Guest post written by Willy Weasel
The subject of studying form is, by its very nature, a complex one, but it’s important not to get bogged down in trifling details. If you do, you’re likely to be distracted from more important factors that influence the outcome of horse races.
Studying form is a means to an end, not an end in itself. It’s something that you do to predict how a horse is likely to run in a race, which, in turn, helps you to make a profit from betting on horses. Profitable betting can be hugely enjoyable, so don’t be discouraged by the amount of work involved. The more form you study, the more familiar you’ll become with the horses and their recent achievements and the easier the form will become to read. Eventually, you’ll find that, by applying basic logical principles to the form, you’ll quickly be able to identify likely winners of almost any race.
Ideally, what we’re looking for when assessing any race is a horse with good recent form, preferably winning form, which is attempting little, or nothing, more than it has achieved in the past. This statement effectively encompasses all there is to know about studying form, but a full explanation, in quantifiable terms, would require several volumes.
The first question we need to ask ourselves is “How good is good enough?” and we can only really answer that question by comparing the form of one horse with that of the other runners in a race. In simple terms, winning form is the easiest to evaluate, but more on that later.
Logically, the second question we need to ask ourselves is “How recent is recent enough?” and, thankfully, we can answer that question rather more easily than the first. Horses, especially Flat horses, can only be held at peak fitness for a month or so without racing, so any form more than six weeks’ old must be treated with caution. An absence of six weeks or more may not, by itself, be sufficient reason to eliminate a horse as a likely winner, especially if other factors are in its favour, but it’s definitely a negative when comparing two horses of similar ability.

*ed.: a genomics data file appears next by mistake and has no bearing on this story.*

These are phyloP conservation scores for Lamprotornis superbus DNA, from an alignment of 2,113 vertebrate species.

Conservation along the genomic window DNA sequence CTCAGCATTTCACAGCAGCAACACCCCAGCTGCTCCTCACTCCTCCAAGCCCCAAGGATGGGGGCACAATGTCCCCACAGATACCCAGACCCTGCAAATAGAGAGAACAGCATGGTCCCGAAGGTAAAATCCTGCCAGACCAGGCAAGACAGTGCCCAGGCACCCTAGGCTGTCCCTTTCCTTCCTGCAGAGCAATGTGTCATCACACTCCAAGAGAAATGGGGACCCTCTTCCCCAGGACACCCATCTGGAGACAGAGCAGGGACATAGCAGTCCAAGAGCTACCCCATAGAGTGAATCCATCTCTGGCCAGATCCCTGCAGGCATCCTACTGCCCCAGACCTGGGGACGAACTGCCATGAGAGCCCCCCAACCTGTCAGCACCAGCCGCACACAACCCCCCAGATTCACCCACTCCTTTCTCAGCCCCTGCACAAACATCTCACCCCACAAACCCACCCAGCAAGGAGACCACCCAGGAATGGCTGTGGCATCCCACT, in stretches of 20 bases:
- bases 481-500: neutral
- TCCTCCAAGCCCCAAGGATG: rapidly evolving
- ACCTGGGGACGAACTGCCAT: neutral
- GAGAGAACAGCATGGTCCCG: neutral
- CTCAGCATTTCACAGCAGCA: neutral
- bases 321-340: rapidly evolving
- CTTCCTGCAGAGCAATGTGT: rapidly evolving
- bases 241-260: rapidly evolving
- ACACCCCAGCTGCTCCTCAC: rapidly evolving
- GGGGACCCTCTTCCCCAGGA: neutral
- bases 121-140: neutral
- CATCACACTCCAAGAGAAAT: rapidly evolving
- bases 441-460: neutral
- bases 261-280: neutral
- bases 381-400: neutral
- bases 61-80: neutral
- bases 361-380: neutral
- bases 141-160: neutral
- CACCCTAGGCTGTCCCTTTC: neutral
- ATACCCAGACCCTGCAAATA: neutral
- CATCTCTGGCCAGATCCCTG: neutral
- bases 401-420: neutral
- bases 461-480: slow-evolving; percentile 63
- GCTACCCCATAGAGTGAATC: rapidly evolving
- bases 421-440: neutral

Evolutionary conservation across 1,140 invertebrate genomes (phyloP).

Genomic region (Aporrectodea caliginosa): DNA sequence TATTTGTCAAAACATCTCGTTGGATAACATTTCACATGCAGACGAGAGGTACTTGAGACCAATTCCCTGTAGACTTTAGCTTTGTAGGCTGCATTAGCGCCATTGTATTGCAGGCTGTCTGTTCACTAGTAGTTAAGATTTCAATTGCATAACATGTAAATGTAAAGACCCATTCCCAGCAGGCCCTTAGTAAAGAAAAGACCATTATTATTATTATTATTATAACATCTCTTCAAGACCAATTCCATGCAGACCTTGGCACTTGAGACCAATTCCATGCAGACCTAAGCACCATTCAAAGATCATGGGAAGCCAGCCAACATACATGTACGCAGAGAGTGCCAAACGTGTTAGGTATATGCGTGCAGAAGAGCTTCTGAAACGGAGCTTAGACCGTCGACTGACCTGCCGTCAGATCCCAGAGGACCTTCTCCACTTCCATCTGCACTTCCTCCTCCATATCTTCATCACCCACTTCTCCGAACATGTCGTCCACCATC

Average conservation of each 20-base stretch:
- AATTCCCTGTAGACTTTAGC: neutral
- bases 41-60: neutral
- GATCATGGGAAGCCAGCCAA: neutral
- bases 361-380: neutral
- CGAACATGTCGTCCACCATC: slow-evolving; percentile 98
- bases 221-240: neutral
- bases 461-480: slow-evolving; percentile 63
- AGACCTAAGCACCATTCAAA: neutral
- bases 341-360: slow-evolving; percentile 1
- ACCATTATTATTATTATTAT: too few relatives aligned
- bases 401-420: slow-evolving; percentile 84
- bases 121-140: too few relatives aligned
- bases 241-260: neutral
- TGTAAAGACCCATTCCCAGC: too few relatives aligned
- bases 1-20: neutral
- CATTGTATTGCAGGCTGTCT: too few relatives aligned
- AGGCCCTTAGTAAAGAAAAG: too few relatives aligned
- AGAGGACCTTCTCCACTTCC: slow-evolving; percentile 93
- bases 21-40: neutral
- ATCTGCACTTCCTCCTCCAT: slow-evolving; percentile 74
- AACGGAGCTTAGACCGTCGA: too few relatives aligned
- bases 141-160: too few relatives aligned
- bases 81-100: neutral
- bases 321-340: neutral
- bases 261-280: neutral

Incidentally, if we’re going to study form, form must actually exist in the first place. This might appear to be a statement of the blindingly obvious until you consider juvenile, maiden and novice races, on the Flat or over Jumps. Runners in these races are often previously unraced, lightly raced or untried in their chosen discipline, so it’s difficult, if not impossible, to determine their ability, fitness and preferences with regard to distance, going, etc. These races, along with races in which the majority of the runners are making their seasonal debuts, produce many unpredictable winners and are best left alone for betting purposes. Concentrate, instead, on races where most of the runners are fully exposed and have recent form in the book for all to see.
While we’re on the subject of the types of races we should be looking at, and which we shouldn’t, selling, claiming and low grade classified stakes races typically attract horses which are, at best, of moderate ability. Runners may be poor, regressive and/or in the twilight of their careers, but, in any case, the form of these races is too unreliable to make studying it worthwhile.
So, if we’re going to compare the form of one runner with that of the others in a race, where do we start? A look at the statistics for the last ten seasons reveals that nearly two-thirds of all the horse races run in Great Britain and Ireland during that period were won by one of the first three in the betting market. Backing and laying horses is all about opinions. Bookmakers form an opinion on the likely outcome of a race, which they express as the odds they offer for each runner, and punters form their own opinion, which they express by accepting, or declining, the odds on offer. Bookmakers make the odd mistake, but, generally speaking, it stands to reason that we can use the betting market to direct us towards runners worthy of further investigation.
It strikes me, at this point, that the best way to expound the finer points of studying form is to use a concrete, real-life example. In the next article in this series, “Studying Form: Part II”, I’ll select one race, entirely at random, and outline the process of studying form, step-by-step. Note that I’ll be studying form before the race is run, rather than attempting to backfit my findings to the result after it’s already known, so I may, or may not, accurately predict the winner.